Whitman news since 1896

Whitman Wire

Vol. CLIV, Issue 8
Whitman news since 1896

Whitman Wire

Whitman news since 1896

Whitman Wire

Walla Walla cycling takes a wild ride from humble beginnings to local tournaments, national championships

Formerly famous mainly for its wine and onions, Walla Walla is rapidly becoming known for its biking, for both recreational use and as a means of transportation.

From the professional cyclists that come from all over the country to the junior cycling team at the Community Center for Youth (CCY) to the Whitman cycling team, it is clear that spandex is in in Walla Walla. However, Walla Walla hasn’t always been full of die-hard cyclists.

Bob Watson has lived in Walla Walla since 1970. An avid cyclist, he started riding with the Wheatland Wheelers, Walla Walla’s first recreational cycling team, in 1985 when they began. He describes the group as being very different from the cyclists that he sees on the road today.

“We met once a month to go on touring rides. They were all-day rides to place like Dayton or Athena. Now it’s transformed from touring to racing, it’s mostly younger guys who like to ride fast. We used to take all day, have lunch and ride back leisurely, sort of smelling the roses, if you know what I mean,” Watson said.

Now the Wheatland Wheelers has its own racing team, L’Ecole No 41, and Walla Walla has its own professional bike race, the Tour of Walla Walla.

The Tour was founded by Steve Rapp, owner of Allegro Cycling off of Main Street. Rapp moved to Walla Walla 13 years ago from Portland and was dismayed by the lack of cycling in such a perfect area.

“When I first came here, there wasn’t much going on. For a while I was president of Wheatland Wheelers and was trying to organize local rides and there was almost no response. But now things have grown, I’d like to think that’s at least in part because of the bike race, I’m the one that started the bike race.”

Rapp started the Tour of Walla Walla in 1996. Rapp moved to Walla Walla from Portland, one of the cycling capitals of the world. He had experience organizing a bike race there and decided to organize the Tour in order to bring attention to cycling in Walla Walla.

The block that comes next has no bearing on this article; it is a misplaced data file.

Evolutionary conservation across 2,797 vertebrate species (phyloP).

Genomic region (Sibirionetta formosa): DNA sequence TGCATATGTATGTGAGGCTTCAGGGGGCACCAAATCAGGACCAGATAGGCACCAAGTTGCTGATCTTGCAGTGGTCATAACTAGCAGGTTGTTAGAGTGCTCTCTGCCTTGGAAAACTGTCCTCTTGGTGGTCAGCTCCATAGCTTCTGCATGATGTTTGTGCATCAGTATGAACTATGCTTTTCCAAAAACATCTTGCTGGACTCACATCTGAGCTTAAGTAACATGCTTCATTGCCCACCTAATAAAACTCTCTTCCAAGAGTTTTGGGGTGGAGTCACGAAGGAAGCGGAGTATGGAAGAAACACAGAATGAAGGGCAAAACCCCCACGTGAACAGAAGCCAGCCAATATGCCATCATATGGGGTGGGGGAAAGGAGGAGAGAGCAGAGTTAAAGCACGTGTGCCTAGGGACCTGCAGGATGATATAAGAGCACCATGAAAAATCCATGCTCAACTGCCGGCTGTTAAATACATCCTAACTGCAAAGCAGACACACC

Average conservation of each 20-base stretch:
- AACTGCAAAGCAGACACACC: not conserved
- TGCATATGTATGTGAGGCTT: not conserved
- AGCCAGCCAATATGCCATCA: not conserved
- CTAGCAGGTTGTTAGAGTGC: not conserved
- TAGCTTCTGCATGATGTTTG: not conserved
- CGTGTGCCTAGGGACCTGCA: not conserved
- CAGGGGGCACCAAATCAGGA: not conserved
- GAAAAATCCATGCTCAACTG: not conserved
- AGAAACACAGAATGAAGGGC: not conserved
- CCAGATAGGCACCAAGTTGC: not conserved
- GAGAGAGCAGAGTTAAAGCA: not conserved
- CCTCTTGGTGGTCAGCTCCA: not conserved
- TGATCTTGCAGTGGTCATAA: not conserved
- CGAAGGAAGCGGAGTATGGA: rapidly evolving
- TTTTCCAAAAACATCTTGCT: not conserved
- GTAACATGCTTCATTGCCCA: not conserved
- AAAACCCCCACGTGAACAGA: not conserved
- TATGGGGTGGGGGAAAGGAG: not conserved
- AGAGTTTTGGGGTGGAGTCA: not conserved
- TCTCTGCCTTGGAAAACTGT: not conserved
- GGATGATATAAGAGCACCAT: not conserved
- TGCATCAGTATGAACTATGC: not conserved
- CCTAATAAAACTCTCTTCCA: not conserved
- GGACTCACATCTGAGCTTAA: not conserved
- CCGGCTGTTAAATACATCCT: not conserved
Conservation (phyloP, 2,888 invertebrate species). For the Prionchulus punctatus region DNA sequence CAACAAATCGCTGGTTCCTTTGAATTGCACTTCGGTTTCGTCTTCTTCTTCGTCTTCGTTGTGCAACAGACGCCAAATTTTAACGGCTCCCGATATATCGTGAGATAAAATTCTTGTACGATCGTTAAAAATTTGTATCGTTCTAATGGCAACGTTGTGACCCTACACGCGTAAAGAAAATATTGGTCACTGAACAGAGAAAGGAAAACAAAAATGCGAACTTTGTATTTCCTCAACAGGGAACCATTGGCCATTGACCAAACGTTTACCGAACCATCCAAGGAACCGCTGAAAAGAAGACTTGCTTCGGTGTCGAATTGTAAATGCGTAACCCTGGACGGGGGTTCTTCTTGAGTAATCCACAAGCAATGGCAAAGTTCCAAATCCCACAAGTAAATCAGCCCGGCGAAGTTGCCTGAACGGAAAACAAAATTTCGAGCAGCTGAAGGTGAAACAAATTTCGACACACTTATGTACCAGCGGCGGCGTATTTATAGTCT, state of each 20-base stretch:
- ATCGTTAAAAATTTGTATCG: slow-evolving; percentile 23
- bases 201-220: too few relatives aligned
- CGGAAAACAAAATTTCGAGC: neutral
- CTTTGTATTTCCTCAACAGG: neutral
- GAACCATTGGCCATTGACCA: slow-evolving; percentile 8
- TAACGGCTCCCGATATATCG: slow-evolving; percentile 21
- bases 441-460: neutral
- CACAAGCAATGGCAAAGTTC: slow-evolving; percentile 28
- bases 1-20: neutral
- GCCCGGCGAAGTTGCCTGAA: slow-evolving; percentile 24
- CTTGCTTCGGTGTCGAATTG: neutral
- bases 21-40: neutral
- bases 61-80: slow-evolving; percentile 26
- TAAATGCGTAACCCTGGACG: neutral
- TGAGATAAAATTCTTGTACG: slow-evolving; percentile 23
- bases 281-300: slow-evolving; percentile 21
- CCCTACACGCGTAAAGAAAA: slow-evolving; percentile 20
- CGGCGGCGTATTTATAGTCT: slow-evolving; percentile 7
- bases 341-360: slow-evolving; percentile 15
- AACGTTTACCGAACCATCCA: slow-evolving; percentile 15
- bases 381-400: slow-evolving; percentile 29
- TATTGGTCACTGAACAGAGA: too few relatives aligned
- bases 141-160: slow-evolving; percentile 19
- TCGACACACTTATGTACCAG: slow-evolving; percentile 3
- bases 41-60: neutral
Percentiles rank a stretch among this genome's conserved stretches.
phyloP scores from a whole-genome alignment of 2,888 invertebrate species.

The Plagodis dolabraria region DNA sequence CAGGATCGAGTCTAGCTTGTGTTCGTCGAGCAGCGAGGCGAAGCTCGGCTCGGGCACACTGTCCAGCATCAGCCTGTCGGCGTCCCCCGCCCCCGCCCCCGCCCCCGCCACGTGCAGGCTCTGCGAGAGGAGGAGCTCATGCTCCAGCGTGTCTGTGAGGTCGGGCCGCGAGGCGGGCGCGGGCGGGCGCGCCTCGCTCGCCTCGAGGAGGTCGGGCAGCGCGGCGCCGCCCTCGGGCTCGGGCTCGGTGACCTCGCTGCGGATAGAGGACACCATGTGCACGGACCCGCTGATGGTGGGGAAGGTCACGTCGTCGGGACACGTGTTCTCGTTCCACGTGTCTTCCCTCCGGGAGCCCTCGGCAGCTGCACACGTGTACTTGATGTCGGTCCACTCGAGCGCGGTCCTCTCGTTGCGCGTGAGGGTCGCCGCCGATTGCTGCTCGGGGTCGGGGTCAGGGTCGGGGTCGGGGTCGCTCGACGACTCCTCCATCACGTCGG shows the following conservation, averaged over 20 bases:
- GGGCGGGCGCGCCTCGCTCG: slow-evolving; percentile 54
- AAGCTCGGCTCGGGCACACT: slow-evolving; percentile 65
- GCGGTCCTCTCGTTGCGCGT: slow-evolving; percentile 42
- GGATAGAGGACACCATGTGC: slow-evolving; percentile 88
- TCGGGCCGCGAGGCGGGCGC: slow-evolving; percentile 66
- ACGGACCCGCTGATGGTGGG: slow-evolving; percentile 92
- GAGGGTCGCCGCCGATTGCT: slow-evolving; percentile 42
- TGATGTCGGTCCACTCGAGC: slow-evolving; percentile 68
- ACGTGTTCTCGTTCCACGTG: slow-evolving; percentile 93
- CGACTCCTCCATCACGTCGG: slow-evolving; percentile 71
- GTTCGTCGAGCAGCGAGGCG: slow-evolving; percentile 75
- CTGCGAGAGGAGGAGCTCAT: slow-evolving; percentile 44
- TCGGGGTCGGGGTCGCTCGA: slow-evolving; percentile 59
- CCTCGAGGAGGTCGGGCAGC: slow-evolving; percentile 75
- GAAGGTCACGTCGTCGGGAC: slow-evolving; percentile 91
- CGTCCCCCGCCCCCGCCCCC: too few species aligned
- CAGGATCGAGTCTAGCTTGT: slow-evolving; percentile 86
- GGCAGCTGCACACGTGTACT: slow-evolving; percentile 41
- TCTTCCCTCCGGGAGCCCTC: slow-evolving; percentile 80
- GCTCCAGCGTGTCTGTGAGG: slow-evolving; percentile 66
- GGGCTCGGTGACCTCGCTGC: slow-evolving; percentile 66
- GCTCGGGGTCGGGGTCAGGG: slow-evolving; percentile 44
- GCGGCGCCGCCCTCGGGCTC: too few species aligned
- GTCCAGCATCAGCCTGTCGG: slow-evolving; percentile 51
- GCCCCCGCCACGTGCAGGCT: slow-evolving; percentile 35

The first Tour only had 68 riders but Rapp described it as a shock to many locals who had never seen a bike race before. His volunteers at the first race had no idea what they were supposed to be doing with the cyclists whizzing around them.

The Tour has grown a lot since 1996 to the point where Rapp has been forced to cut out certain categories. At its height, there were 512 riders, which was too many people for the Tour to handle. The Tour no longer hosts the Northwest Collegiate Cyclists, and they also cut out the Juniors league.

The last Tour had 490 riders, many of them professionals from all over the country. This year was the first time they had a rolling enclosure, meaning that they shut down the road as the cyclists went by. It was only enforced for the men’s race, but next year they might have it available for all divisions.

Rapp believes that cycling tourism is benefiting Walla Walla economically and not just from the Tour.

“Allegro started a bicycle rental program just for tourists; there’s a lot of people coming into Walla Walla wanting to ride their bikes,” said Rapp.

Whitman alum Rebecca Jensen echoed Rapp’s sentiment.

“I worked at Whitehouse Crawford and a lot of times I’d hear people not just talking about winery hopping but also talking about what bike ride they want to go on the next day. It makes sense because Walla Walla is such a great area to ride in and a lot of people can afford it, there is a lot of wine money in town,” said Jensen.